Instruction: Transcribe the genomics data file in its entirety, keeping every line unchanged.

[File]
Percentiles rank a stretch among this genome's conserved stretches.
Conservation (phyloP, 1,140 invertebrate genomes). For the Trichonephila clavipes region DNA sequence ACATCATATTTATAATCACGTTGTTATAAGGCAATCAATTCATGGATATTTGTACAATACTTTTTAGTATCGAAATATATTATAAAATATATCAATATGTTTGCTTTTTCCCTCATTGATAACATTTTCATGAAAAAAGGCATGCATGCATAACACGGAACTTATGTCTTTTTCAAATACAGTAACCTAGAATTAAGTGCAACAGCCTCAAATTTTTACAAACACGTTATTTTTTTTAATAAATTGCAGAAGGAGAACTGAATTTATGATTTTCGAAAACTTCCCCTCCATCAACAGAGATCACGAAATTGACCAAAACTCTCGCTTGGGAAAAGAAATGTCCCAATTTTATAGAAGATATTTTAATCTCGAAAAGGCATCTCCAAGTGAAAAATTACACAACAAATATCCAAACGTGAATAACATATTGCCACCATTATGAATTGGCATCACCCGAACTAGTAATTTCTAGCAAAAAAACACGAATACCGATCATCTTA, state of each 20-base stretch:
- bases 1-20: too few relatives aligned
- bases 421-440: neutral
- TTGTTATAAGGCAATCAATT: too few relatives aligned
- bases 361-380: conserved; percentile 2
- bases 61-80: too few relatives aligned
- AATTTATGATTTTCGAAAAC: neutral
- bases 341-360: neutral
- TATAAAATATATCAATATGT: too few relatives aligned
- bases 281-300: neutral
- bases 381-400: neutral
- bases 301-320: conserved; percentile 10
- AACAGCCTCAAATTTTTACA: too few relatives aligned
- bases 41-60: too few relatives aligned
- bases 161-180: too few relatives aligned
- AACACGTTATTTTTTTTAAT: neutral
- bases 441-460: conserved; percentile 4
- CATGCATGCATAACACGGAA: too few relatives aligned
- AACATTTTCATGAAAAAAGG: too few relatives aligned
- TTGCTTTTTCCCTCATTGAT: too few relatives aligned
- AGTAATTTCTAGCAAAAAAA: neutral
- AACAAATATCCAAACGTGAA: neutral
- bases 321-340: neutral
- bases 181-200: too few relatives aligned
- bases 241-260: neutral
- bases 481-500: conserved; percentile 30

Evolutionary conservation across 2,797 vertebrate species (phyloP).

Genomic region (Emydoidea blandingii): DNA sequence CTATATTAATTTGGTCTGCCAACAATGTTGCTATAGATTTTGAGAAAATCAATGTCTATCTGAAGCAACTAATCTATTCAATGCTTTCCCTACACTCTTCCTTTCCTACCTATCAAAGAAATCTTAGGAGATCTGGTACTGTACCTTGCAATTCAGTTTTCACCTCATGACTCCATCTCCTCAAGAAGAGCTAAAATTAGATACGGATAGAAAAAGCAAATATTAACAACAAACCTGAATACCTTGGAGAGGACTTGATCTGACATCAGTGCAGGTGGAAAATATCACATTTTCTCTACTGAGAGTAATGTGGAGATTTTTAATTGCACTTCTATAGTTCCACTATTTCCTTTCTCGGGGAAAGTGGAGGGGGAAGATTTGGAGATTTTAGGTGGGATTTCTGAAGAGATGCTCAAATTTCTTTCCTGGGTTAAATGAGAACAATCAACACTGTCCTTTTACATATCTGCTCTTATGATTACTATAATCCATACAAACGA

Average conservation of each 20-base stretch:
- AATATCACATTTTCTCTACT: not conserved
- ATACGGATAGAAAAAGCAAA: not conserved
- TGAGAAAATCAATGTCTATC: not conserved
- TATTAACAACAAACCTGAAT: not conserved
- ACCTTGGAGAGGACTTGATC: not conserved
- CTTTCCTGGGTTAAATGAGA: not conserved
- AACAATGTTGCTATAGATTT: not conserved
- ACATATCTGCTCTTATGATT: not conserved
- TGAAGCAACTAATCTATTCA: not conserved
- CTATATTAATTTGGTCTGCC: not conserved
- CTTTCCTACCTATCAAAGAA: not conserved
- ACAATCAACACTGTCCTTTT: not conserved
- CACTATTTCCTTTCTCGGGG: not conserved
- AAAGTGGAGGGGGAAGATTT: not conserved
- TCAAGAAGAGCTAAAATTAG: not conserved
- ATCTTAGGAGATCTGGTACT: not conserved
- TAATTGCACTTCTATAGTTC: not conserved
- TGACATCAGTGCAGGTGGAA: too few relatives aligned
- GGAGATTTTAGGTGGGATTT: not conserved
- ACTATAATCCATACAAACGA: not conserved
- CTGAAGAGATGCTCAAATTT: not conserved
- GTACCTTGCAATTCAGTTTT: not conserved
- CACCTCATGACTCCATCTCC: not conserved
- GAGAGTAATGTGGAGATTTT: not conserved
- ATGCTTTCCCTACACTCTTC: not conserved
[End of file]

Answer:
Percentiles rank a stretch among this genome's conserved stretches.
Conservation (phyloP, 1,140 invertebrate genomes). For the Trichonephila clavipes region DNA sequence ACATCATATTTATAATCACGTTGTTATAAGGCAATCAATTCATGGATATTTGTACAATACTTTTTAGTATCGAAATATATTATAAAATATATCAATATGTTTGCTTTTTCCCTCATTGATAACATTTTCATGAAAAAAGGCATGCATGCATAACACGGAACTTATGTCTTTTTCAAATACAGTAACCTAGAATTAAGTGCAACAGCCTCAAATTTTTACAAACACGTTATTTTTTTTAATAAATTGCAGAAGGAGAACTGAATTTATGATTTTCGAAAACTTCCCCTCCATCAACAGAGATCACGAAATTGACCAAAACTCTCGCTTGGGAAAAGAAATGTCCCAATTTTATAGAAGATATTTTAATCTCGAAAAGGCATCTCCAAGTGAAAAATTACACAACAAATATCCAAACGTGAATAACATATTGCCACCATTATGAATTGGCATCACCCGAACTAGTAATTTCTAGCAAAAAAACACGAATACCGATCATCTTA, state of each 20-base stretch:
- bases 1-20: too few relatives aligned
- bases 421-440: neutral
- TTGTTATAAGGCAATCAATT: too few relatives aligned
- bases 361-380: conserved; percentile 2
- bases 61-80: too few relatives aligned
- AATTTATGATTTTCGAAAAC: neutral
- bases 341-360: neutral
- TATAAAATATATCAATATGT: too few relatives aligned
- bases 281-300: neutral
- bases 381-400: neutral
- bases 301-320: conserved; percentile 10
- AACAGCCTCAAATTTTTACA: too few relatives aligned
- bases 41-60: too few relatives aligned
- bases 161-180: too few relatives aligned
- AACACGTTATTTTTTTTAAT: neutral
- bases 441-460: conserved; percentile 4
- CATGCATGCATAACACGGAA: too few relatives aligned
- AACATTTTCATGAAAAAAGG: too few relatives aligned
- TTGCTTTTTCCCTCATTGAT: too few relatives aligned
- AGTAATTTCTAGCAAAAAAA: neutral
- AACAAATATCCAAACGTGAA: neutral
- bases 321-340: neutral
- bases 181-200: too few relatives aligned
- bases 241-260: neutral
- bases 481-500: conserved; percentile 30

Evolutionary conservation across 2,797 vertebrate species (phyloP).

Genomic region (Emydoidea blandingii): DNA sequence CTATATTAATTTGGTCTGCCAACAATGTTGCTATAGATTTTGAGAAAATCAATGTCTATCTGAAGCAACTAATCTATTCAATGCTTTCCCTACACTCTTCCTTTCCTACCTATCAAAGAAATCTTAGGAGATCTGGTACTGTACCTTGCAATTCAGTTTTCACCTCATGACTCCATCTCCTCAAGAAGAGCTAAAATTAGATACGGATAGAAAAAGCAAATATTAACAACAAACCTGAATACCTTGGAGAGGACTTGATCTGACATCAGTGCAGGTGGAAAATATCACATTTTCTCTACTGAGAGTAATGTGGAGATTTTTAATTGCACTTCTATAGTTCCACTATTTCCTTTCTCGGGGAAAGTGGAGGGGGAAGATTTGGAGATTTTAGGTGGGATTTCTGAAGAGATGCTCAAATTTCTTTCCTGGGTTAAATGAGAACAATCAACACTGTCCTTTTACATATCTGCTCTTATGATTACTATAATCCATACAAACGA

Average conservation of each 20-base stretch:
- AATATCACATTTTCTCTACT: not conserved
- ATACGGATAGAAAAAGCAAA: not conserved
- TGAGAAAATCAATGTCTATC: not conserved
- TATTAACAACAAACCTGAAT: not conserved
- ACCTTGGAGAGGACTTGATC: not conserved
- CTTTCCTGGGTTAAATGAGA: not conserved
- AACAATGTTGCTATAGATTT: not conserved
- ACATATCTGCTCTTATGATT: not conserved
- TGAAGCAACTAATCTATTCA: not conserved
- CTATATTAATTTGGTCTGCC: not conserved
- CTTTCCTACCTATCAAAGAA: not conserved
- ACAATCAACACTGTCCTTTT: not conserved
- CACTATTTCCTTTCTCGGGG: not conserved
- AAAGTGGAGGGGGAAGATTT: not conserved
- TCAAGAAGAGCTAAAATTAG: not conserved
- ATCTTAGGAGATCTGGTACT: not conserved
- TAATTGCACTTCTATAGTTC: not conserved
- TGACATCAGTGCAGGTGGAA: too few relatives aligned
- GGAGATTTTAGGTGGGATTT: not conserved
- ACTATAATCCATACAAACGA: not conserved
- CTGAAGAGATGCTCAAATTT: not conserved
- GTACCTTGCAATTCAGTTTT: not conserved
- CACCTCATGACTCCATCTCC: not conserved
- GAGAGTAATGTGGAGATTTT: not conserved
- ATGCTTTCCCTACACTCTTC: not conserved